For The Information, Beck made low-budget videos to accompany every song, packaged the CD with sheets of stickers so buyers could customize the cover and leaked tracks and videos on his web site months ahead of the album. “We’re moving into a time when the song and the imagery and video are all able to exist as one thing,” says Beck. “It’s not even technically an audio thing anymore. It’s something else.” He also remarked, “I’ve been trying to do something like this for the last three albums,” having released several versions of his previous album Guero, including a deluxe CD/DVD package and a remix album called Guerolito. “The conventional ways aren’t working like they used to, so now there’s a willingness to try new things
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.” Interscope would go on to release a deluxe edition of the album in 2007. It included a DVD containing the videos created collaboratively with producer Nigel Godrich and also a full disc of remixes which consisted of three songs remixed on six tracks.
The album reached #7 on the US’s Billboard 200, #6 in Canada and #31 on Australia’s ARIA Chart. As of July 2008, The Information has sold 434,000 copies in the United States. With listeners accustomed to hearing a brand new side of Beck on each album up to 2002’s Sea Change, critics would describe his works afterwards as being “Beck-like”, meaning they sounded more like revisits instead of reinventions. The New York Times would credit the album’s dark themes as a reflection of the world’s condition around him at the time, and felt that Beck had made that apparent on the videos released alongside the album. They felt its music was a 1960s pop-infused sound with a more driven message. The English webzine Drowned in Sound released a review that suggested The Information was a mature and honest attempt at a multiple genre production without recreating what he has already accomplished. They praised Beck’s variation in vocal style, ability to create a logical flow of tracks, and reflection of his unpredictable styles. The Village Voice credited Beck as being as detached as he has ever been and that the band was far more energetic then he. They highlighted his work with Nigel Godrich as being even more sample-heavy than his Dust Brother collaborations, and felt that the album ultimately suffered from Beck’s disconnected approach. Pitchfork Media wrote a review for the deluxe edition of the album which they felt was mostly a cash-in on an overlooked album, but they did give respect to its full disc of remixes which included covers by big name performers.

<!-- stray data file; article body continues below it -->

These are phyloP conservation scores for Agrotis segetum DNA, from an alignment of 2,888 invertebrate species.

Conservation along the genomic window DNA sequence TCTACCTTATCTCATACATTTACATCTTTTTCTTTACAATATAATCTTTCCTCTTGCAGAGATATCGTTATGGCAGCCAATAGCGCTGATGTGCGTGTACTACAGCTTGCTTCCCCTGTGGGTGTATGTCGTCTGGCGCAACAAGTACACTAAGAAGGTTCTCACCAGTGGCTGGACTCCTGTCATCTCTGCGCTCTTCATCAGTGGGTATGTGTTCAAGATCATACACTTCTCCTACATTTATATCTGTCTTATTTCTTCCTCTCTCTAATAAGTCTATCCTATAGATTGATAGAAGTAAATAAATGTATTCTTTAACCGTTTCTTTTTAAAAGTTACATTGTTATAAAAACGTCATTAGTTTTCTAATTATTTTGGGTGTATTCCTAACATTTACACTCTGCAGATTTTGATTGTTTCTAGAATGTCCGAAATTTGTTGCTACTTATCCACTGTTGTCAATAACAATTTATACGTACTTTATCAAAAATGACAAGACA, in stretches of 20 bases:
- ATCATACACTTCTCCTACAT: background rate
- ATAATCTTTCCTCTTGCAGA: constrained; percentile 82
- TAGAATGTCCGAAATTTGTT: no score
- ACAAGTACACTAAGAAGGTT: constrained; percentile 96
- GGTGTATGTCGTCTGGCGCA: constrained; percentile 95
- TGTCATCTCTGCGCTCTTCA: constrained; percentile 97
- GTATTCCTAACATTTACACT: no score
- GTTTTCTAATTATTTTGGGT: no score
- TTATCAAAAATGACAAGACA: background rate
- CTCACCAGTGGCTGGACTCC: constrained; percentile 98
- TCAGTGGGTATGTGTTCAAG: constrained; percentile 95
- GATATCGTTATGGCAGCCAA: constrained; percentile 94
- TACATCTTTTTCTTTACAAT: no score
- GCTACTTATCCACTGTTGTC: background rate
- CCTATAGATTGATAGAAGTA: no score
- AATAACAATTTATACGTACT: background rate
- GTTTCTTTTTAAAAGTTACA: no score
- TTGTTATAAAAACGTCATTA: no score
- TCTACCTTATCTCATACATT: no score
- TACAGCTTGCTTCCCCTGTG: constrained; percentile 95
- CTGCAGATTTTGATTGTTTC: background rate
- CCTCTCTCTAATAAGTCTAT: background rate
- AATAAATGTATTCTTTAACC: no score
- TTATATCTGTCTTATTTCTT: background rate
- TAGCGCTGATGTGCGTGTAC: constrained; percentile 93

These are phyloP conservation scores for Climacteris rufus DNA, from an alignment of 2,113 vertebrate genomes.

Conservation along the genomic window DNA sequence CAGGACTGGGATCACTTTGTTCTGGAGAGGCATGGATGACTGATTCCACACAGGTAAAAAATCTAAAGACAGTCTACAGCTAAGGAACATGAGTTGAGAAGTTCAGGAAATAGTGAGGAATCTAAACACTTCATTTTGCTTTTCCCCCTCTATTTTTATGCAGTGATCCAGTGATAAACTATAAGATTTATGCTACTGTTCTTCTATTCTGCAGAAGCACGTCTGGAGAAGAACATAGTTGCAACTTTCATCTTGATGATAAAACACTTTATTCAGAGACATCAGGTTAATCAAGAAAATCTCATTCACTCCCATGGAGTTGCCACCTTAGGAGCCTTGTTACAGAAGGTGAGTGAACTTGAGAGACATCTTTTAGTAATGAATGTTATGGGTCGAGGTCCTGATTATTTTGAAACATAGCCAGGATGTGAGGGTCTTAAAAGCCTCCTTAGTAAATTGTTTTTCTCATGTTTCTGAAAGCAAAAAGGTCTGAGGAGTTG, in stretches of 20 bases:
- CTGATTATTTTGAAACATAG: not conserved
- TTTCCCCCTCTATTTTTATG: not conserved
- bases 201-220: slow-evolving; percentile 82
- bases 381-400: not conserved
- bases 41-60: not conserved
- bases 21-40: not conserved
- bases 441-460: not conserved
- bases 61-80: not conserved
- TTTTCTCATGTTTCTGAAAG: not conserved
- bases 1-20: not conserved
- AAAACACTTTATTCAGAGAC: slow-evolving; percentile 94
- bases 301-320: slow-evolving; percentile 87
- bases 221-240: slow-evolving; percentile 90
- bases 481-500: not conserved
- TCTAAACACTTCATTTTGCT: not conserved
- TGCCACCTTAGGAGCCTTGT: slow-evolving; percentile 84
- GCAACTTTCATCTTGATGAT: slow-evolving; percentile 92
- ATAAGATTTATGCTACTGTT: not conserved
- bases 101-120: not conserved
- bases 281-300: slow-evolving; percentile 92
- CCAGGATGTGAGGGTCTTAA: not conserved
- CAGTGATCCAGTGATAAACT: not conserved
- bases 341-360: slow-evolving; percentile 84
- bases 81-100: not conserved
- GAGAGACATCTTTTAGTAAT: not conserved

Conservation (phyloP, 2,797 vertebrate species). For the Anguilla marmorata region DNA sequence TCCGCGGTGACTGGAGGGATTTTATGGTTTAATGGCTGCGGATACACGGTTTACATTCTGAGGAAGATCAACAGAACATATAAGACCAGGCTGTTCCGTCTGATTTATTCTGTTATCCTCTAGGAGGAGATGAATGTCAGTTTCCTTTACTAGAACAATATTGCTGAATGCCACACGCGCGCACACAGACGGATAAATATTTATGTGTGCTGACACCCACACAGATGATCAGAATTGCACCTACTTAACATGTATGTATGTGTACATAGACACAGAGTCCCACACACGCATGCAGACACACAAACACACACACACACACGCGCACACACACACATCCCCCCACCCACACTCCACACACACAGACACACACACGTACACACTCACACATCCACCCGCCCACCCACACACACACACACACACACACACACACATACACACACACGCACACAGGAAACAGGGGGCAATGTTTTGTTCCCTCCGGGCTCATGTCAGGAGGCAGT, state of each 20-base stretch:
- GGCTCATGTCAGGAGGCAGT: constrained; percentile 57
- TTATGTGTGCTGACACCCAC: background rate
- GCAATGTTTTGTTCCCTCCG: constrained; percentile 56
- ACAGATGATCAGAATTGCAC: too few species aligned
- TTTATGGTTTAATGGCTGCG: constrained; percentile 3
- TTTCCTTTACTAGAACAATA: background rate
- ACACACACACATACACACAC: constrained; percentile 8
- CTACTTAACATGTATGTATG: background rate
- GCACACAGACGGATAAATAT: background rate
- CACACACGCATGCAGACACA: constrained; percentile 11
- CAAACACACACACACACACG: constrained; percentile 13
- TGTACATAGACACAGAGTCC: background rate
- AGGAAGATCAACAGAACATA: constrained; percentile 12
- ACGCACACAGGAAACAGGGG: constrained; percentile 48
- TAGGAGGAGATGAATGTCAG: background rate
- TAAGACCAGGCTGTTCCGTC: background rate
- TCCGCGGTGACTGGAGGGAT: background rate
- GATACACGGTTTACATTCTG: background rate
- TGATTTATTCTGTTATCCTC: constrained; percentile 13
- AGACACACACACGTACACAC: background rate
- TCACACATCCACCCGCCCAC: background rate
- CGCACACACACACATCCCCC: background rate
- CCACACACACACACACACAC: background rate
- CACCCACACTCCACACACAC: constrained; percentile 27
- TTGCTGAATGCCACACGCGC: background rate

Rolling Stone magazine named it the 24th best album of 2006, while Spin magazine ranked it number 10 on their 40 Best Albums of 2006.
All tracks written by Beck Hansen, except where noted running bands for phones.
Disc one contains the original 15-track album re-sequenced with “New Round” moved from track 7 to 14, “Dark Star” moved from track 8 to 7 and “Movie Theme” moved from track 14 to 8. The disc also includes all three Japanese bonus tracks from above for a total of 18 tracks.
The third disc contains the following music videos. Most of them homemade by Beck.
It should be noted that the United Kingdom’s Official Charts Company deemed The Information ineligible to chart, as they felt its customizable sticker album art gave it “an unfair advantage” in terms of album sales.
*sales figures based on certification alone
^shipments figures based on certification alone